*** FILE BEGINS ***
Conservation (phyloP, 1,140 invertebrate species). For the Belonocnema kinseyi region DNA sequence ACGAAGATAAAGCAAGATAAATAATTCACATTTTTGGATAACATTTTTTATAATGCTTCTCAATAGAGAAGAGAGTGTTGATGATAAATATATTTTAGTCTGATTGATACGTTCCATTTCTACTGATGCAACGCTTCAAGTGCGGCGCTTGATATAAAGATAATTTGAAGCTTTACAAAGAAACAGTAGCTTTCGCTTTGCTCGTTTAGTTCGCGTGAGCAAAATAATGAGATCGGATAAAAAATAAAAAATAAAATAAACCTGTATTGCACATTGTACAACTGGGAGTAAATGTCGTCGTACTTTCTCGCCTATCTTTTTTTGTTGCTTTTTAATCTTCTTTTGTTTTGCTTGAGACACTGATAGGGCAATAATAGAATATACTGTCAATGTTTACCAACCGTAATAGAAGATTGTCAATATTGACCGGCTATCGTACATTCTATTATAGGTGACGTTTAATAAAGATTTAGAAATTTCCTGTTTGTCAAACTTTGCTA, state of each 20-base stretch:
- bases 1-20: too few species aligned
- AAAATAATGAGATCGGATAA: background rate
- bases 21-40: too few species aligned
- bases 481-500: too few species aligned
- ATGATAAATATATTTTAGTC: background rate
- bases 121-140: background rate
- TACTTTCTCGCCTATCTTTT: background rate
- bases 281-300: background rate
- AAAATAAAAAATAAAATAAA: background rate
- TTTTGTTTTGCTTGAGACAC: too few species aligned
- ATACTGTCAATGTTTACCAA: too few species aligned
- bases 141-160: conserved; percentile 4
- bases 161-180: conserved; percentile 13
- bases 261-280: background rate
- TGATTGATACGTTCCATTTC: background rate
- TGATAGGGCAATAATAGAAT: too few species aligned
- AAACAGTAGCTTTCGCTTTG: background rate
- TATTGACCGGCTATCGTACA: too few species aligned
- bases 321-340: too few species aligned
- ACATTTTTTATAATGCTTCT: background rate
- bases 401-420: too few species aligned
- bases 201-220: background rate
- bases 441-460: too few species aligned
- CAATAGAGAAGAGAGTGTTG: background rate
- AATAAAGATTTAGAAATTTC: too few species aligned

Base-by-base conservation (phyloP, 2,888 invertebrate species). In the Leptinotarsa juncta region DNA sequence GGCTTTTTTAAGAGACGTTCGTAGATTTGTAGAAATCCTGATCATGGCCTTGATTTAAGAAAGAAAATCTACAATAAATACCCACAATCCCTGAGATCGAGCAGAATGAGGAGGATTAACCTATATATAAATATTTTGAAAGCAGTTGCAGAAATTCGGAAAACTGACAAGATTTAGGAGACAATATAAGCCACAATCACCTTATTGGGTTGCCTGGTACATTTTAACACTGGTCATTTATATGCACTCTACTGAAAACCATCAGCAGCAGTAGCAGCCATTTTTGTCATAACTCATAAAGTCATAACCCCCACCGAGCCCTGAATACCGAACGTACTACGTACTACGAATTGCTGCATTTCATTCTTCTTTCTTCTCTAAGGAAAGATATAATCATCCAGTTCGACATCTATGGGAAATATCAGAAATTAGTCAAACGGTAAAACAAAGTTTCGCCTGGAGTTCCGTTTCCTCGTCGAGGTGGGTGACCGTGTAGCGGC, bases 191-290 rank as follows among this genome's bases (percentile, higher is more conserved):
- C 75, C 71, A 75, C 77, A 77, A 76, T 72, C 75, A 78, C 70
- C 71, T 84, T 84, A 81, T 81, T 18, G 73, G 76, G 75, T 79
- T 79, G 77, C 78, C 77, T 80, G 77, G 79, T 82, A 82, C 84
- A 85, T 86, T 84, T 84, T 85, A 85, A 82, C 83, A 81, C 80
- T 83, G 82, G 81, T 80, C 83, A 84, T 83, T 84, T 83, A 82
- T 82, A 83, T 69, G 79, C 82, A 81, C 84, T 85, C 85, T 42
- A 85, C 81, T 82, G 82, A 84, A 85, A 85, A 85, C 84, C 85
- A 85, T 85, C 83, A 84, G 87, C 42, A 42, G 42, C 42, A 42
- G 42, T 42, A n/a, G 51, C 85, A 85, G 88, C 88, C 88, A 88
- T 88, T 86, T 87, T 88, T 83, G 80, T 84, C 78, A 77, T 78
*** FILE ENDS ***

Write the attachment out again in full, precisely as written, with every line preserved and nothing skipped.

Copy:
Conservation (phyloP, 1,140 invertebrate species). For the Belonocnema kinseyi region DNA sequence ACGAAGATAAAGCAAGATAAATAATTCACATTTTTGGATAACATTTTTTATAATGCTTCTCAATAGAGAAGAGAGTGTTGATGATAAATATATTTTAGTCTGATTGATACGTTCCATTTCTACTGATGCAACGCTTCAAGTGCGGCGCTTGATATAAAGATAATTTGAAGCTTTACAAAGAAACAGTAGCTTTCGCTTTGCTCGTTTAGTTCGCGTGAGCAAAATAATGAGATCGGATAAAAAATAAAAAATAAAATAAACCTGTATTGCACATTGTACAACTGGGAGTAAATGTCGTCGTACTTTCTCGCCTATCTTTTTTTGTTGCTTTTTAATCTTCTTTTGTTTTGCTTGAGACACTGATAGGGCAATAATAGAATATACTGTCAATGTTTACCAACCGTAATAGAAGATTGTCAATATTGACCGGCTATCGTACATTCTATTATAGGTGACGTTTAATAAAGATTTAGAAATTTCCTGTTTGTCAAACTTTGCTA, state of each 20-base stretch:
- bases 1-20: too few species aligned
- AAAATAATGAGATCGGATAA: background rate
- bases 21-40: too few species aligned
- bases 481-500: too few species aligned
- ATGATAAATATATTTTAGTC: background rate
- bases 121-140: background rate
- TACTTTCTCGCCTATCTTTT: background rate
- bases 281-300: background rate
- AAAATAAAAAATAAAATAAA: background rate
- TTTTGTTTTGCTTGAGACAC: too few species aligned
- ATACTGTCAATGTTTACCAA: too few species aligned
- bases 141-160: conserved; percentile 4
- bases 161-180: conserved; percentile 13
- bases 261-280: background rate
- TGATTGATACGTTCCATTTC: background rate
- TGATAGGGCAATAATAGAAT: too few species aligned
- AAACAGTAGCTTTCGCTTTG: background rate
- TATTGACCGGCTATCGTACA: too few species aligned
- bases 321-340: too few species aligned
- ACATTTTTTATAATGCTTCT: background rate
- bases 401-420: too few species aligned
- bases 201-220: background rate
- bases 441-460: too few species aligned
- CAATAGAGAAGAGAGTGTTG: background rate
- AATAAAGATTTAGAAATTTC: too few species aligned

Base-by-base conservation (phyloP, 2,888 invertebrate species). In the Leptinotarsa juncta region DNA sequence GGCTTTTTTAAGAGACGTTCGTAGATTTGTAGAAATCCTGATCATGGCCTTGATTTAAGAAAGAAAATCTACAATAAATACCCACAATCCCTGAGATCGAGCAGAATGAGGAGGATTAACCTATATATAAATATTTTGAAAGCAGTTGCAGAAATTCGGAAAACTGACAAGATTTAGGAGACAATATAAGCCACAATCACCTTATTGGGTTGCCTGGTACATTTTAACACTGGTCATTTATATGCACTCTACTGAAAACCATCAGCAGCAGTAGCAGCCATTTTTGTCATAACTCATAAAGTCATAACCCCCACCGAGCCCTGAATACCGAACGTACTACGTACTACGAATTGCTGCATTTCATTCTTCTTTCTTCTCTAAGGAAAGATATAATCATCCAGTTCGACATCTATGGGAAATATCAGAAATTAGTCAAACGGTAAAACAAAGTTTCGCCTGGAGTTCCGTTTCCTCGTCGAGGTGGGTGACCGTGTAGCGGC, bases 191-290 rank as follows among this genome's bases (percentile, higher is more conserved):
- C 75, C 71, A 75, C 77, A 77, A 76, T 72, C 75, A 78, C 70
- C 71, T 84, T 84, A 81, T 81, T 18, G 73, G 76, G 75, T 79
- T 79, G 77, C 78, C 77, T 80, G 77, G 79, T 82, A 82, C 84
- A 85, T 86, T 84, T 84, T 85, A 85, A 82, C 83, A 81, C 80
- T 83, G 82, G 81, T 80, C 83, A 84, T 83, T 84, T 83, A 82
- T 82, A 83, T 69, G 79, C 82, A 81, C 84, T 85, C 85, T 42
- A 85, C 81, T 82, G 82, A 84, A 85, A 85, A 85, C 84, C 85
- A 85, T 85, C 83, A 84, G 87, C 42, A 42, G 42, C 42, A 42
- G 42, T 42, A n/a, G 51, C 85, A 85, G 88, C 88, C 88, A 88
- T 88, T 86, T 87, T 88, T 83, G 80, T 84, C 78, A 77, T 78